Illeagle, ca. 1982
White stoneware with color glazes
7 x 9.38 x 9.38 in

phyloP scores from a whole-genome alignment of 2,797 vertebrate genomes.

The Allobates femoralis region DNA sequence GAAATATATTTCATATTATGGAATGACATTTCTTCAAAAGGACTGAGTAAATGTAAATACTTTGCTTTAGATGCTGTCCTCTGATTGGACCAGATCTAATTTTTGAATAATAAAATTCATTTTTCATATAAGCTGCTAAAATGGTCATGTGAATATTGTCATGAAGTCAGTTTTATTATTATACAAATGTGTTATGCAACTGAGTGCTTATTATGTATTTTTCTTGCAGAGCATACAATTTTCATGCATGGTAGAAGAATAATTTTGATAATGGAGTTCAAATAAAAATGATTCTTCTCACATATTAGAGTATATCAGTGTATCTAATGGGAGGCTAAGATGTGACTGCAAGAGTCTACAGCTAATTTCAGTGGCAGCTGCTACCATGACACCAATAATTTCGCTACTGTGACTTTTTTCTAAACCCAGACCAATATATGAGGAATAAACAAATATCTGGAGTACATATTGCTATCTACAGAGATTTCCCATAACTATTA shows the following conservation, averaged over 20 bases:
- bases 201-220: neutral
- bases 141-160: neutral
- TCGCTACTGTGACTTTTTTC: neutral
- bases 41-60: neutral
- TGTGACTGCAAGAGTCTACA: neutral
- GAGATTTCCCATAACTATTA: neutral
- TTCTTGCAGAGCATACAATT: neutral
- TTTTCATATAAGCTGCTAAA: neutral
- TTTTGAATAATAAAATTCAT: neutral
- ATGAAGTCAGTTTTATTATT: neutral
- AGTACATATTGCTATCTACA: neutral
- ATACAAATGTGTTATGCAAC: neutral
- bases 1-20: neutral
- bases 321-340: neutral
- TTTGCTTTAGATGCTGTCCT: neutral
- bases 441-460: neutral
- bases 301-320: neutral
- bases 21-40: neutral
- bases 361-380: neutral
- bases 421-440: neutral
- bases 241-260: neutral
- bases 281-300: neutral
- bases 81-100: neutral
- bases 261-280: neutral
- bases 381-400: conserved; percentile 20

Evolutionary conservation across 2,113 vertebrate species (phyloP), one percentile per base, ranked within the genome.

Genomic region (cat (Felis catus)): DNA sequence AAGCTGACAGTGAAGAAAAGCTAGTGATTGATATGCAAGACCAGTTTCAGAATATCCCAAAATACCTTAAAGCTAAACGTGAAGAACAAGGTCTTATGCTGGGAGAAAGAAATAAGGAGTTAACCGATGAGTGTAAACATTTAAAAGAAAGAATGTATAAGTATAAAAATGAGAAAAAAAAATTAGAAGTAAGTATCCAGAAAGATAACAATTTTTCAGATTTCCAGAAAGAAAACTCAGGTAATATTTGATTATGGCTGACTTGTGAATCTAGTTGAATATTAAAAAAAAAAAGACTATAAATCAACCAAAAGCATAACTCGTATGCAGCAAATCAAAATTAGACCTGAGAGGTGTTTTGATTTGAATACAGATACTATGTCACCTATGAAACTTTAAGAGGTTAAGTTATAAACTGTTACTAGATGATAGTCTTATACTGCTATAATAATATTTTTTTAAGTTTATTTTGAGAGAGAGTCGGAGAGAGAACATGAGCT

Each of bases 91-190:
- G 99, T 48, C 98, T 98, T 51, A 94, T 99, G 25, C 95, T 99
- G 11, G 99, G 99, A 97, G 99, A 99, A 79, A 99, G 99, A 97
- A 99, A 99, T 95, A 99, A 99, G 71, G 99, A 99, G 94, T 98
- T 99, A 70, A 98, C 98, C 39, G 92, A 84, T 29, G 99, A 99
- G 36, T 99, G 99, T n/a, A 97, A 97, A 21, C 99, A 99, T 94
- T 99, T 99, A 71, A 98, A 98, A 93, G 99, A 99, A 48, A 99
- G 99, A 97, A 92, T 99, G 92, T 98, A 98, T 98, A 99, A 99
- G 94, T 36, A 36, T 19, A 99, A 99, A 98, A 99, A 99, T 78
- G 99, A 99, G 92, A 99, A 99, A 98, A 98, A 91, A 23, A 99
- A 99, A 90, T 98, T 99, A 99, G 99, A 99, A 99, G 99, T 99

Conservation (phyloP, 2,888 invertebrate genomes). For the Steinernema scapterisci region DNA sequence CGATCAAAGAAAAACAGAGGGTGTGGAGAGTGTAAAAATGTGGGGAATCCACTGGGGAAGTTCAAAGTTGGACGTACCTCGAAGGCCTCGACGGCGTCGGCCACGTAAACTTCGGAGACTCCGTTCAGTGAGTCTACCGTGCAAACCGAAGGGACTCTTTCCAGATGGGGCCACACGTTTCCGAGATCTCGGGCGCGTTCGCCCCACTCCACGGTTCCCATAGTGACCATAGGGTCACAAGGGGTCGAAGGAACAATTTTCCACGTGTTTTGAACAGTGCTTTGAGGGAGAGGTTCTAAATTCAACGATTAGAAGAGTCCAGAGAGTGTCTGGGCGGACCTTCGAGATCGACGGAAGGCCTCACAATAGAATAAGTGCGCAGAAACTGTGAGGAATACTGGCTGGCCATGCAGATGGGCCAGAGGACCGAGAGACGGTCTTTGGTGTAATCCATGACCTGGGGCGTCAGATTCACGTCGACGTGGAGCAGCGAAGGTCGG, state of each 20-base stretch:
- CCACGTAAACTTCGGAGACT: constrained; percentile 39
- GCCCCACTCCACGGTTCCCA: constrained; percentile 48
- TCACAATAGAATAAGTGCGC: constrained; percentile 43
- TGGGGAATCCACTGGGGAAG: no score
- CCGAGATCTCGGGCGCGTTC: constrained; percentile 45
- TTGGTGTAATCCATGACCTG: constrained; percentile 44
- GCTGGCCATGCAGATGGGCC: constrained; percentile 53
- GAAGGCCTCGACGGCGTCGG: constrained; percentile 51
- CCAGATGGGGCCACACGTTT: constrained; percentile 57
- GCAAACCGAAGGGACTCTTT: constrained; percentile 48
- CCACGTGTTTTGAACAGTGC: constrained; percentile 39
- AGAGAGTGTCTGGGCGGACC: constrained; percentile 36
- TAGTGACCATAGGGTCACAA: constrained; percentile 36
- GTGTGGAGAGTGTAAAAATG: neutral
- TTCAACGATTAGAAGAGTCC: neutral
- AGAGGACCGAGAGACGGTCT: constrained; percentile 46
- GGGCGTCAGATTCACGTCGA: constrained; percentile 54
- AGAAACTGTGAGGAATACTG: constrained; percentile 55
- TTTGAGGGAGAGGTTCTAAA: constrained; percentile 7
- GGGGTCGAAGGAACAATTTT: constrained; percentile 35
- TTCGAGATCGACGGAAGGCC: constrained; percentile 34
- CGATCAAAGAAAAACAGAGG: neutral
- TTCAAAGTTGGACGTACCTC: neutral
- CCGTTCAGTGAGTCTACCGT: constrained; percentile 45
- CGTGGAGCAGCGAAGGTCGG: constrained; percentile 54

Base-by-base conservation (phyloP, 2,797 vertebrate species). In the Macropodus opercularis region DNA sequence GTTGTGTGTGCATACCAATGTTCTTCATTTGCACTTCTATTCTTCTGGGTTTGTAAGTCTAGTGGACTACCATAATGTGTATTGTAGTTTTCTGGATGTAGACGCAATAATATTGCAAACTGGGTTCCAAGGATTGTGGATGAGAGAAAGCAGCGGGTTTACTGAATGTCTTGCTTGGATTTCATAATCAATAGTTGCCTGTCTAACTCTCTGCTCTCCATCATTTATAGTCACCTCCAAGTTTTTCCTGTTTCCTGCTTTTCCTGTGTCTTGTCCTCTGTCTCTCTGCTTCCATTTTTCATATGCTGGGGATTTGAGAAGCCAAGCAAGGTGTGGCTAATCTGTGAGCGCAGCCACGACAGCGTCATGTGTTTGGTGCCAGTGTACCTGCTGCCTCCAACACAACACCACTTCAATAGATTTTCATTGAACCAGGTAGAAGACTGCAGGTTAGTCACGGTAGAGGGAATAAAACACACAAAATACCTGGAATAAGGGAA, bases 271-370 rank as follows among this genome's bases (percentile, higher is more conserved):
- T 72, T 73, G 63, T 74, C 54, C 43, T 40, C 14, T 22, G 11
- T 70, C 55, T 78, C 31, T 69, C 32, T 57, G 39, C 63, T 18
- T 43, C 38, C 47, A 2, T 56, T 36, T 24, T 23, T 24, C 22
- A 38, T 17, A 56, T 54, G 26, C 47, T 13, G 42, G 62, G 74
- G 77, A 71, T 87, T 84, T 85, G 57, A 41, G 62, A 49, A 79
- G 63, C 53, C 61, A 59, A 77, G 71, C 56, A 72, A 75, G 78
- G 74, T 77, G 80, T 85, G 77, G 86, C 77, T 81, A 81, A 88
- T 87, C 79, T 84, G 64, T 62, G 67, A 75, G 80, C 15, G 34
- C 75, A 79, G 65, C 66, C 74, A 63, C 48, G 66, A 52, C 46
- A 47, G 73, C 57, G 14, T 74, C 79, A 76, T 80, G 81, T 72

'Illeagle' is a humorous and playful ceramic sculpture by the American artist Bill Reid. Reid is known for his animal sculptures based around word play, and indeed, this sculpture is about a sickly eagle: In the stage-like courtroom, the judge John Deer oversees as Mr. Mowhawk gives his testimony regarding the illeagle, who lies prostrate as the defendant against a lawnmower prosecution. Bill Reid narrates the scene and speech bubbles appear throughout in stamped letters, allowing the viewer to piece together the narrative of this courtroom drama. Figurative sculpture built from clay is a very contemporary feature of ceramic art, and indeed some of the most avant-garde ceramics of the twentieth century come from American artist. For most of the nineteenth and twentieth centuries, ceramics was limited to functional use, or because of its decorative qualities was relegated as a "lower" craft. Starting in the 1950s with movements like Abstract Expressionism and artists like Peter Voulkos, the traditional forms and functions of ceramics were obliterated. Following movements like Pop Art continued to push the limits of the medium. An offshoot of Pop was the movement known as Funk Art, starting in California, to which Bill Reid is particularly indebted. Funk artists like David Gilhooly and Robert Arneson blurred the lines between art and craft, producing sculptural work, rather than functional work, that was alive with humor. Bill Reid’s ceramic works continue in that tradition and bask in the glow of their creative expression. white stoneware with color glazes 7 x 9.38 x 9.38 inches signed "Reid" on reverse overall excellent condition with no signs of wear or damage The Wisconsin-based sculptor Bill Reid is known for his witty and fantasy-filled sculptures of animals inspired by word play. Indeed, animal puns fill his own writings about his art! While most of his sculptures today are larger in scale and constructed out of steel, his earlier works are primarily in ceramic. They nonetheless show the same sense of humor and joy that has been a hallmark of the artist’s career. When speaking of his process, Reid says: “My process of working is elemental; using only a few hand tools and the heat of the torch I build my creatures out of thin sheets of metal and steel rods. Even as a young boy, I was drawn to the siren call of fire. Like a detective, I turn on the heat until the steel talks. Like an astronomer, I study faint sparks of light in the distance and I try to bring them closer by telling their stories about life in the mowzone layer.” The artist received his Master of Fine Arts from the Cranbrook Academy of Art in Michigan. His work has gained him numerous awards and has allowed him dozens of exhibitions across the country.